TALLADEGA, Ala. -- Dale Earnhardt, Inc., will move to four Nextel Cup Series teams by 2009, be it through the acquisition of another team or the addition of a fourth team in-house, team executive John Story said Sunday at Talladega Superspeedway.
Story said DEI has been in discussions with Robert Yates Racing for four-to-six weeks about a partnership, but cautioned that those talks are preliminary and that no documentation has been exchanged between the teams.
"One way or another we're going to start a fourth team," Story said. "What's great about the Yates organization is he's got a lot of great employees as well. So you wouldn't be starting a new team. You could come right out of the box competitive from day one.
"I think [a merger] could very easily happen, you just have to have two like-minded organizations. [Yates] also has a lot of opportunities. They can continue doing things exactly in the direction as they are, or they could merge with somebody or Robert could sell his company."
Story also said this isn't the first time DEI and Yates have talked. They had discussions last year, as well.
"I don't know how serious they got [last year]," Story said. "I don't know if it's more serious now than it was then -- I wasn't here then. We've had high-level conversations, a lot of what-if scenarios."
If DEI were to acquire Yates, one of the two teams would have to forsake its manufacturer. Yates, a Ford flagship team for nearly two decades, would move to Chevrolet; or DEI, whose founder, Dale Earnhardt, won seven championships in Chevrolets, would move to Ford.
"The only proposal we have right now for a manufacturer next year is from Chevrolet," Story said. "Teresa [Earnhardt] has been tremendously loyal to Chevrolet for a lot of years. We've had some conversation with a couple other manufacturers.
"They've called to inquire what our contract situation was. We told them, in fairness, we are going to sit down and exhaust our options with Chevrolet first, and if the opportunity came up we'd talk to somebody else. We haven't seen anything in writing from anybody else."
RYR president Doug Yates said they'd rather stay in Fords, and that Ford Racing officials see a DEI merger as a way to get Ford back to prominence in Nextel Cup.
But he didn't rule out a manufacturer switch.
"That's a real tough one for us," Yates said. "Ford got us here. But in business and in life opportunities only come around every so often, and you have to weigh out the pros and cons for each situation and make your best decision."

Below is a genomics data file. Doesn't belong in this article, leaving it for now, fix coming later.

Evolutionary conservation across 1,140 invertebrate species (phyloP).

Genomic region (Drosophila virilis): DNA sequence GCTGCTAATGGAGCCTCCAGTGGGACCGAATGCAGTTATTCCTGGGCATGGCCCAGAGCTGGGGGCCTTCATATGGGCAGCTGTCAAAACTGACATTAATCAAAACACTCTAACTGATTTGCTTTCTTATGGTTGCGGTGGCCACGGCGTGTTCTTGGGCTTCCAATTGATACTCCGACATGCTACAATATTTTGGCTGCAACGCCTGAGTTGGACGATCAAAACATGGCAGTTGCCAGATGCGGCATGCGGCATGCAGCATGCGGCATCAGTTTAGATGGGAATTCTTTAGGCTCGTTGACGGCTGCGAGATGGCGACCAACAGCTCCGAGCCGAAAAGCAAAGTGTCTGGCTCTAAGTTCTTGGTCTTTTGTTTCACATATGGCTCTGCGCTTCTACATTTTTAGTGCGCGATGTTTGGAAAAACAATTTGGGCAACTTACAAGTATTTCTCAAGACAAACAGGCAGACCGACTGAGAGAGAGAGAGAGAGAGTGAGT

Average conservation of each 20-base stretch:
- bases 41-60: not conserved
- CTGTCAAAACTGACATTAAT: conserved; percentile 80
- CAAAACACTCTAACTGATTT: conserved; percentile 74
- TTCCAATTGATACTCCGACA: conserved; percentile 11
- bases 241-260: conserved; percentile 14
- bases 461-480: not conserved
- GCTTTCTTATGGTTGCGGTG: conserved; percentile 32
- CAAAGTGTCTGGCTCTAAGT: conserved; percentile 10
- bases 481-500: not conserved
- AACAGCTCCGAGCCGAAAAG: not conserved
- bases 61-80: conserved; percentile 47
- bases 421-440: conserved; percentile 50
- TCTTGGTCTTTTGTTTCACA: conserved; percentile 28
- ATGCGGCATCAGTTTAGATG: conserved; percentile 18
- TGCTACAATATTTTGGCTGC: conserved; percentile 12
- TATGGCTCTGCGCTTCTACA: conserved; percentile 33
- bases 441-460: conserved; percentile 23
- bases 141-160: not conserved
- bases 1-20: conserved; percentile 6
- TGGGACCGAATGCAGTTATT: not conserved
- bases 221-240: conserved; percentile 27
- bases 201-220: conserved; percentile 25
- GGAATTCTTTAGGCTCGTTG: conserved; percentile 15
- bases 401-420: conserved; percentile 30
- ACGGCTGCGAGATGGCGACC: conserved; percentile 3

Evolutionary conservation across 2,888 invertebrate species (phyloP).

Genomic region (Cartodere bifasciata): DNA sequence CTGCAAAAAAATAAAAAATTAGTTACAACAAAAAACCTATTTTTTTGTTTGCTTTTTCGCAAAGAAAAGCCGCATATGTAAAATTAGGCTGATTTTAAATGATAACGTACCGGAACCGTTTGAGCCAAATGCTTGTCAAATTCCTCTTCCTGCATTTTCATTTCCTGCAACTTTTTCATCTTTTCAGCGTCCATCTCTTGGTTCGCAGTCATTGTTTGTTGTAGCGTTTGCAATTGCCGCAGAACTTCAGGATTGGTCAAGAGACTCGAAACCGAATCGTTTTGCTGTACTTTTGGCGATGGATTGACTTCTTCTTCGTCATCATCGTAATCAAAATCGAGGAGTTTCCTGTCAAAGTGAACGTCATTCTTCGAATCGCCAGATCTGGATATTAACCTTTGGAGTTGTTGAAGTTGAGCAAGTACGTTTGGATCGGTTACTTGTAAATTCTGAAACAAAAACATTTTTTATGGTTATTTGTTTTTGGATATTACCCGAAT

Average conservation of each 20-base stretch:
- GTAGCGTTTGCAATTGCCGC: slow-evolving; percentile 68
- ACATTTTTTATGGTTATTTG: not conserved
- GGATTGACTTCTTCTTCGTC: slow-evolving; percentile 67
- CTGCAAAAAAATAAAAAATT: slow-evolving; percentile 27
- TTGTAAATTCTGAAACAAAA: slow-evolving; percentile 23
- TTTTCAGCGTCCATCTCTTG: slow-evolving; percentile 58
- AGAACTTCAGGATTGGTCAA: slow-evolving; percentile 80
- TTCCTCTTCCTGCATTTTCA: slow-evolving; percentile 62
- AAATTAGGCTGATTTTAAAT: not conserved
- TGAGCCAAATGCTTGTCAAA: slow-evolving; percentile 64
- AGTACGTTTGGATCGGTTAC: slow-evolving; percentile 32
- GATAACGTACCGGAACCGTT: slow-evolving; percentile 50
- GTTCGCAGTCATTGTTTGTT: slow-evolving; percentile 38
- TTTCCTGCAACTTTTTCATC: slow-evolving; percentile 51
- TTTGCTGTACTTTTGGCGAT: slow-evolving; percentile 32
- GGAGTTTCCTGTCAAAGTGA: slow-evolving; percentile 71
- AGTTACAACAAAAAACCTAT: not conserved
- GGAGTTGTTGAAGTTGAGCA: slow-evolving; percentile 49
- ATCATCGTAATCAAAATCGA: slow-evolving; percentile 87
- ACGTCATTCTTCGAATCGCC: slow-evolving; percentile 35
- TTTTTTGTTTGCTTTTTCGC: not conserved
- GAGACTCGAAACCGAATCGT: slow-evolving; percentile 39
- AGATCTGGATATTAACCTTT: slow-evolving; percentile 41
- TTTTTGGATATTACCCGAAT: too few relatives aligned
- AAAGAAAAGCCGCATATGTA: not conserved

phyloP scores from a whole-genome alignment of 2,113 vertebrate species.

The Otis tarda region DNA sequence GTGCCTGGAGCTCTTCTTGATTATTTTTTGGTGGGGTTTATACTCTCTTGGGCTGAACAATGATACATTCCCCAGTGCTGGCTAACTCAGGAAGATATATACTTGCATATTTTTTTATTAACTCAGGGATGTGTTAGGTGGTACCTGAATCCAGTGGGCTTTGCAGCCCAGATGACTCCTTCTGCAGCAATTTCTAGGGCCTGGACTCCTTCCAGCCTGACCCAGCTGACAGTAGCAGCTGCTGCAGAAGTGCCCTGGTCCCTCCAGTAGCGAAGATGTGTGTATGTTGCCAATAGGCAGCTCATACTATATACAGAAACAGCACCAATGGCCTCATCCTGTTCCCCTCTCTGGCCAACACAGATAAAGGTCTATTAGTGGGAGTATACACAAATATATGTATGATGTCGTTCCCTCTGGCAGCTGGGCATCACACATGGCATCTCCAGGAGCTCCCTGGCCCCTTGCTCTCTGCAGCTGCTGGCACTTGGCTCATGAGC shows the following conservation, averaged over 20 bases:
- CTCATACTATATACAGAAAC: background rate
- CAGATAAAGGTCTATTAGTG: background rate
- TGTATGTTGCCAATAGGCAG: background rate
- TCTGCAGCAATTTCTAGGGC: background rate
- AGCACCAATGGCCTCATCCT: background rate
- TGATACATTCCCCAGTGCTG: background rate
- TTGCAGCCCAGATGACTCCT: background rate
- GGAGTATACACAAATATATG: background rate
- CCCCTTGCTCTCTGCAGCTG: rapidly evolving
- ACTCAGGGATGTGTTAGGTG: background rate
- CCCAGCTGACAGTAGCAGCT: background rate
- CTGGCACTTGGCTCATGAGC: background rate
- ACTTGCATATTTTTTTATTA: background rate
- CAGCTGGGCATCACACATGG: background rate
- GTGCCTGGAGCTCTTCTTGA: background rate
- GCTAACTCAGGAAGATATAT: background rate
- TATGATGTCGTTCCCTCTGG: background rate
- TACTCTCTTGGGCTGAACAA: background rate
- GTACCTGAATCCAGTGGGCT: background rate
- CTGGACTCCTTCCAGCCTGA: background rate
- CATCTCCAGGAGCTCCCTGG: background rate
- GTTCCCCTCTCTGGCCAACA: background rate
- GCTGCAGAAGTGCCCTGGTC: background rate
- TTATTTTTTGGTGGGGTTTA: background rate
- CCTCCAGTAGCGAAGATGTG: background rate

The ultimate goal, Yates said, is to catch up to the mega-teams currently dominating the sport.
"It's going on everywhere in this garage," Yates said. "I've never seen this sport quite like this before. Everybody's scrambling to get to four teams; everybody's scrambling to get a billionaire owner. Everybody's scrambling to beat Rick Hendrick."
How this impacts Dale Earnhardt Jr.'s contract negotiations isn't known, but Story said a deal with Ford and RYR isn't contingent on Earnhardt Jr. staying at DEI. Earnhardt Jr. wants controlling interest in DEI, but Chevrolet officials want to keep him.
"I don't know that he's crucial to the acquisition of Yates," Story said. "But we have to put the absolutely best equipment under Dale Jr., and any other driver at DEI. That's what we're going to do. If we were to acquire Yates, or start a fourth car, that's going to be a step in the right direction to get our performance where it needs to be."
Yates said they wouldn't mind an association with Junior, either.
"It's no secret, Dale Jr. is the man," Yates said with a grin. "Everybody would love to be associated with him and his organization."
If the Yates merger doesn't come to fruition, Story said they could add a fourth team. DEI is also talking other teams about partnerships, Story said.
"There aren't a lot of teams out there that are anxious to merge or be sold," Story said. "We've talked to a lot of sponsors, too. It's not necessarily about acquisition. There are other sponsors out there that want to come into the sport and be affiliated with a brand like DEI.
"DEI is still the strongest brand in the sport. Other teams are more consistent in the competition department. We feel like that's temporary. We're going to be the best on the track and off the track.
"We made a commitment to our employees and our drivers that we will stop at nothing to get our performance where it needs to be, and where our drivers and crew members tell us it has to be. If that includes expansion through acquisition that's what we'll do."
Marty Smith is a senior writer for ESPN.com